Cotton that holds a charge — could this be the next big development in flexible batteries?
Flexible devices are already in development, from e-reader screens to bendy laptops. In the world of smart textiles, flexible battery systems are also part of this change — but making the full leap from the solid to fluid has remained out of our scientists’ grasps.
Perhaps not for too much longer. The journal Advanced Materials has reported a new technique, led by the University of South Carolina’s Xiaodong Li, which allows cheap, flexible fabrics to store large amounts of energy.
In the published research report, the experimental subject is a plain, cotton T-shirt. Within the following university release, Li, a professor of mechanical engineering, said:
“We wear fabric every day. One day our cotton T-shirts could have more functions; for example, a flexible energy storage device that could charge your cell phone or your iPad.”
Li developed a process that converts basic, cotton material into “highly conductive and flexible activated carbon textiles.” The fibres in the cotton are altered and made into wires and capacitors capable of storing large amounts of energy — transformed through soaking the material in flouoride and then heated in an oxygen-free environment.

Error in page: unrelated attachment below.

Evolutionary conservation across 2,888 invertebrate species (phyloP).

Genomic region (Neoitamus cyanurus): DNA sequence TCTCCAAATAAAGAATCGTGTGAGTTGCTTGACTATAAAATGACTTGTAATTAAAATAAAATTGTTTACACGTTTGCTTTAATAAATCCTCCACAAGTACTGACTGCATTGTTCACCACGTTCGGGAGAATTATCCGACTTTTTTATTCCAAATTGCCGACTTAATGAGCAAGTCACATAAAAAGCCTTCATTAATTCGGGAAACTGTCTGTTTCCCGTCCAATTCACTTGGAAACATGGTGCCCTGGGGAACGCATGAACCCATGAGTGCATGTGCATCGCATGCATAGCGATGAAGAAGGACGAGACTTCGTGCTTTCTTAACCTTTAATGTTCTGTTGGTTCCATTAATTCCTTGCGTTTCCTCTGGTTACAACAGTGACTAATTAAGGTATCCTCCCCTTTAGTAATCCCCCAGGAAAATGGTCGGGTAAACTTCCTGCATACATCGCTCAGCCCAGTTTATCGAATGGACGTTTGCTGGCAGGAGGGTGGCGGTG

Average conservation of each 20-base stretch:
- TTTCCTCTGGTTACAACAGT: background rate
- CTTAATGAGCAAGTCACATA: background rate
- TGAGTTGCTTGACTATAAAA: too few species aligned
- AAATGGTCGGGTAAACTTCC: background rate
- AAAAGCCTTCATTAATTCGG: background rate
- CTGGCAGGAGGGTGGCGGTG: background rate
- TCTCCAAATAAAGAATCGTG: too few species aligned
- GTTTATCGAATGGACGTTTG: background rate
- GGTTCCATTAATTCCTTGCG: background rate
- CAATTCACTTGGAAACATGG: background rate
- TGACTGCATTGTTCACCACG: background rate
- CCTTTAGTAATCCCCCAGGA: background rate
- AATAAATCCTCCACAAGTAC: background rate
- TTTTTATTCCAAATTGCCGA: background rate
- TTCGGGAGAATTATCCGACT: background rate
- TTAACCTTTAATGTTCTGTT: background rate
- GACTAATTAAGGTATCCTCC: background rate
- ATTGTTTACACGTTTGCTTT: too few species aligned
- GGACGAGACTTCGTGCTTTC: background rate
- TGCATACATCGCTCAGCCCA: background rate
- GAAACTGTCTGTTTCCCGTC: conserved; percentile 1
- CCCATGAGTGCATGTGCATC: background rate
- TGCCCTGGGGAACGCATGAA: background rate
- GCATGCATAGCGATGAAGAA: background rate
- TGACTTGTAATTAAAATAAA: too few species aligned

Once the T-shirt was treated, dried and baked, Li’s team found the fibers were converted from cellulose to activated carbon. The oxygen-free environment prevented the material from burning or combusting during the process.
Remaining as flexible as before, by using infrared spectroscopy, the researchers discovered the carbonized material now worked as a repository for electrical current. Testing the material, small swatches were used to function as an electrode, and as a result the fibre worked well as a capacitor.
Termed “activated carbon textile”, Li reports that the material went beyond original predictons; and acts more like double-layer capacitors — also known as supercapacitors — due to the particularly high levels of energy storage possible.
However, this wasn’t enough for the team. The individual fibres were then coated with “nanoflowers” of manganese oxide. Just over a nanometre thick, these thin layers of manganese oxide enhanced the energy-storage capacities of the material even further.
“This created a stable, high-performing supercapacitor,” said Li.
According to the team, even after thousands of test charge-discharge cycles, performance didn’t diminish more than 5 percent. The T-shirts function as a pliable battery, but no longer resemble a normal, white shirt after the process, turning black as one side effect.
However, if these supercapacitors can be stacked up, there may be a future in these kinds of smart textiles - perhaps running out of battery for your smart phone while on the move may end up being a figment of the past.
Li is particularly enthusiastic about improving on the means that carbon fibres are usually created.
“Previous methods used oil or environmentally unfriendly chemicals as starting materials,” he said. “Those processes are complicated and produce harmful side products. Our method is a very inexpensive, green process.”